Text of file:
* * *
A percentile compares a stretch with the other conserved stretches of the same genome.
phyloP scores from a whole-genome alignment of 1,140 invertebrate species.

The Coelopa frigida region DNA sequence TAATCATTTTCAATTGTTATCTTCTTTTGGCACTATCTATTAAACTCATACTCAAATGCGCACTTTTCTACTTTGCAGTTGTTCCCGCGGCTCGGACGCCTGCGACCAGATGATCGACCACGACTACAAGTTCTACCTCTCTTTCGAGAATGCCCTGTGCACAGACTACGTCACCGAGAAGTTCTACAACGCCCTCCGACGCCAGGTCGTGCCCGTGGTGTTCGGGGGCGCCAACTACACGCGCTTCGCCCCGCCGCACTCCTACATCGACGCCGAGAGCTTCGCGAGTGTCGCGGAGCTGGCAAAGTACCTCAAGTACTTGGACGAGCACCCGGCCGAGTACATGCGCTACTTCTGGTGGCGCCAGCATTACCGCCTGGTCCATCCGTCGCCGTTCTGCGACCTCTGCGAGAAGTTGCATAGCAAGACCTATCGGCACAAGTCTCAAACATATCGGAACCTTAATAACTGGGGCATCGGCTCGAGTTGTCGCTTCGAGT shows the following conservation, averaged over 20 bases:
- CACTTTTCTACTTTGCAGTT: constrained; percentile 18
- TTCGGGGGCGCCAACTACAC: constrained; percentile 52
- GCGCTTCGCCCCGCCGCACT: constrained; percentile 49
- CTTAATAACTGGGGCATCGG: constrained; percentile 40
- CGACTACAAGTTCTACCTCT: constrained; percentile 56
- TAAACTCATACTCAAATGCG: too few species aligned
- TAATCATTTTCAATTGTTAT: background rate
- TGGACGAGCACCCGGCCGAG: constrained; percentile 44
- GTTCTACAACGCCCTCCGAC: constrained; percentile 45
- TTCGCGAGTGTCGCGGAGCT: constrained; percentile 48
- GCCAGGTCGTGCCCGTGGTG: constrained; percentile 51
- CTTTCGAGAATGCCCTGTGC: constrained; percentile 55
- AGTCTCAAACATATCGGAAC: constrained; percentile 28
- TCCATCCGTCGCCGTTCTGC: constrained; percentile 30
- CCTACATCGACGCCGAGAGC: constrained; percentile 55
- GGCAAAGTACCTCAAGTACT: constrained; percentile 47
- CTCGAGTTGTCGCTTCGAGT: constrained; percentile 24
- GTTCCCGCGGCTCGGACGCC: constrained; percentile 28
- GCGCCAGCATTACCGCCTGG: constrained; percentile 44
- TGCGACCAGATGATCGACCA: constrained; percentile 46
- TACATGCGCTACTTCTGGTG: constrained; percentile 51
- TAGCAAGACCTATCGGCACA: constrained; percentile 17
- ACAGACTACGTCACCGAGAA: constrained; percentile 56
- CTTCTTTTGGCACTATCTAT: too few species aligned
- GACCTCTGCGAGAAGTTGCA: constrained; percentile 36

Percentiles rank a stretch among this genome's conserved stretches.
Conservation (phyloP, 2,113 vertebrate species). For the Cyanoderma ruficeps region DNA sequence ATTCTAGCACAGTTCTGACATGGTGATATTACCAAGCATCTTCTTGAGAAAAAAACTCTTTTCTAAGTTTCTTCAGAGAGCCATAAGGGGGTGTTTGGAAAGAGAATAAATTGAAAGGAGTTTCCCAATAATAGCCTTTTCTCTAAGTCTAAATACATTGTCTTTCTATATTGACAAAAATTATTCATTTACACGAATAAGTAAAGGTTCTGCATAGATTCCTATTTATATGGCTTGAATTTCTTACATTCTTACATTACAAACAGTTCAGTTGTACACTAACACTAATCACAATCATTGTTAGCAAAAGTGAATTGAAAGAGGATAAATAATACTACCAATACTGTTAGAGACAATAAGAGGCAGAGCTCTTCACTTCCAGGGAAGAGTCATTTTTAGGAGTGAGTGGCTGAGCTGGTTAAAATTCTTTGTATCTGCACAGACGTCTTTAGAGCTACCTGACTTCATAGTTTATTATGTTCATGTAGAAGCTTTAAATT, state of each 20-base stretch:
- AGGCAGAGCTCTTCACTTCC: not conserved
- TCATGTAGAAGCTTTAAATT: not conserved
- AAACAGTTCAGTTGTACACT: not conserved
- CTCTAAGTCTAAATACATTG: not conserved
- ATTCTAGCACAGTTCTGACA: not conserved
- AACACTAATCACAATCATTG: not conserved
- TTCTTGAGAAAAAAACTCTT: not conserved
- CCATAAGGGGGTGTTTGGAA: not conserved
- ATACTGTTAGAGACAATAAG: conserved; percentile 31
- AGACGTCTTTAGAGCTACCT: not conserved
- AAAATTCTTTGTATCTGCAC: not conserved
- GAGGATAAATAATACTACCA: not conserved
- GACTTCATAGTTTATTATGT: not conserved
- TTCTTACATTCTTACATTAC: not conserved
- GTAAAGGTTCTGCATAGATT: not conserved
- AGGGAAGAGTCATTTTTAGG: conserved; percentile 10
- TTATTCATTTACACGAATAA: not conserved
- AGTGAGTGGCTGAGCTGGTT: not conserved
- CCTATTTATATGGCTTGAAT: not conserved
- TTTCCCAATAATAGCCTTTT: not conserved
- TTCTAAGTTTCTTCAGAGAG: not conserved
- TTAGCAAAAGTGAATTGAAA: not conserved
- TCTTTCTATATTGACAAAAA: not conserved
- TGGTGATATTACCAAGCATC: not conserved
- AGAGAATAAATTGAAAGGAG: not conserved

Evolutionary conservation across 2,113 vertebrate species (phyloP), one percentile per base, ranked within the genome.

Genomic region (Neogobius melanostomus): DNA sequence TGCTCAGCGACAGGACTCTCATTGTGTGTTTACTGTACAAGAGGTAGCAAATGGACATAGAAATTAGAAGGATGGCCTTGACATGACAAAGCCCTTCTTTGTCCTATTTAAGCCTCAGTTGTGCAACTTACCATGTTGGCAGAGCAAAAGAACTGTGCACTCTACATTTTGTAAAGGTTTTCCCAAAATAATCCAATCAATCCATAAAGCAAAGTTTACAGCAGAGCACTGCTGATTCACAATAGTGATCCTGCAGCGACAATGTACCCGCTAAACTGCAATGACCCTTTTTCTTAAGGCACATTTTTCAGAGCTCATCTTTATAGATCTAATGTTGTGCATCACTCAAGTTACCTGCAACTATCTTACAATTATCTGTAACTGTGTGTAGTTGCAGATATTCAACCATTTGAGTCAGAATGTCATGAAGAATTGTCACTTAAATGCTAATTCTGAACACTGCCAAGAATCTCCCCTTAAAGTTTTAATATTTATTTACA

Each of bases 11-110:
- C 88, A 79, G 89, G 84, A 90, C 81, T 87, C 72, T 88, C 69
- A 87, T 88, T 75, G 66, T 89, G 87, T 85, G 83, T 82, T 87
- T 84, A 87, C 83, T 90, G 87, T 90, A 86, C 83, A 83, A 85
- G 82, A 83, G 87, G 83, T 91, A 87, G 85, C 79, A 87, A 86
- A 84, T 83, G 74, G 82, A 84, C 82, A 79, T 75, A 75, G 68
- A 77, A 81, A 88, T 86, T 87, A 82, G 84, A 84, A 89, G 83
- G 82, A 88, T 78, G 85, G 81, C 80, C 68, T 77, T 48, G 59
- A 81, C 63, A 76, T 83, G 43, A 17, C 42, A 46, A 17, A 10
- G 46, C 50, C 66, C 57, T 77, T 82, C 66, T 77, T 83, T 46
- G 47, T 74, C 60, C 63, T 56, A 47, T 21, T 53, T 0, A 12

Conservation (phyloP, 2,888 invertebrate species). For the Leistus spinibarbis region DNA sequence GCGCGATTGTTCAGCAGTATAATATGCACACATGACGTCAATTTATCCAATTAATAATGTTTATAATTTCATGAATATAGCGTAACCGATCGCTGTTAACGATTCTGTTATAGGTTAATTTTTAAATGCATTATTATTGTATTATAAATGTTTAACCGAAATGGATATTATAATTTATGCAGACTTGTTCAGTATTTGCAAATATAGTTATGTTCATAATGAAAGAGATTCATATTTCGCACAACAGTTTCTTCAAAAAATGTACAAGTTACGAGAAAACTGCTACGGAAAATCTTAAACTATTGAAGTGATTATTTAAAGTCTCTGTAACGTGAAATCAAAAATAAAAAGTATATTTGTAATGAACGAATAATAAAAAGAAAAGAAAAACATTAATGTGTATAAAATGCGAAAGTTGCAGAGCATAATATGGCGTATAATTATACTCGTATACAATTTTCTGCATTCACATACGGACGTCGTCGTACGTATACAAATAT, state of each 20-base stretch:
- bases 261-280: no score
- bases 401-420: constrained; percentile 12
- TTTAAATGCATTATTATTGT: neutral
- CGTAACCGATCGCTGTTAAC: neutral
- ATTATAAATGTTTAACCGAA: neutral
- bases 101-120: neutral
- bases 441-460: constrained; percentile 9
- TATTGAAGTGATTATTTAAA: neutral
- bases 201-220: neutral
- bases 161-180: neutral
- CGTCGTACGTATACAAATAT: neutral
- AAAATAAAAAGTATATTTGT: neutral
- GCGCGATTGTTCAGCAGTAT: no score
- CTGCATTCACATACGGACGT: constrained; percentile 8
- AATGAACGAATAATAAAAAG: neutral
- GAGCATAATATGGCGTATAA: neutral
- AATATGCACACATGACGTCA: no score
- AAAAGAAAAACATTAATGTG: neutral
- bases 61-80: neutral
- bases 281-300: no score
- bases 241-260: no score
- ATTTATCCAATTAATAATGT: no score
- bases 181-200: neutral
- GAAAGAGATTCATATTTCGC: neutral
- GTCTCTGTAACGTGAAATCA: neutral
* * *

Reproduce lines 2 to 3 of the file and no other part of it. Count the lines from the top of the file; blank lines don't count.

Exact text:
phyloP scores from a whole-genome alignment of 1,140 invertebrate species.

The Coelopa frigida region DNA sequence TAATCATTTTCAATTGTTATCTTCTTTTGGCACTATCTATTAAACTCATACTCAAATGCGCACTTTTCTACTTTGCAGTTGTTCCCGCGGCTCGGACGCCTGCGACCAGATGATCGACCACGACTACAAGTTCTACCTCTCTTTCGAGAATGCCCTGTGCACAGACTACGTCACCGAGAAGTTCTACAACGCCCTCCGACGCCAGGTCGTGCCCGTGGTGTTCGGGGGCGCCAACTACACGCGCTTCGCCCCGCCGCACTCCTACATCGACGCCGAGAGCTTCGCGAGTGTCGCGGAGCTGGCAAAGTACCTCAAGTACTTGGACGAGCACCCGGCCGAGTACATGCGCTACTTCTGGTGGCGCCAGCATTACCGCCTGGTCCATCCGTCGCCGTTCTGCGACCTCTGCGAGAAGTTGCATAGCAAGACCTATCGGCACAAGTCTCAAACATATCGGAACCTTAATAACTGGGGCATCGGCTCGAGTTGTCGCTTCGAGT shows the following conservation, averaged over 20 bases: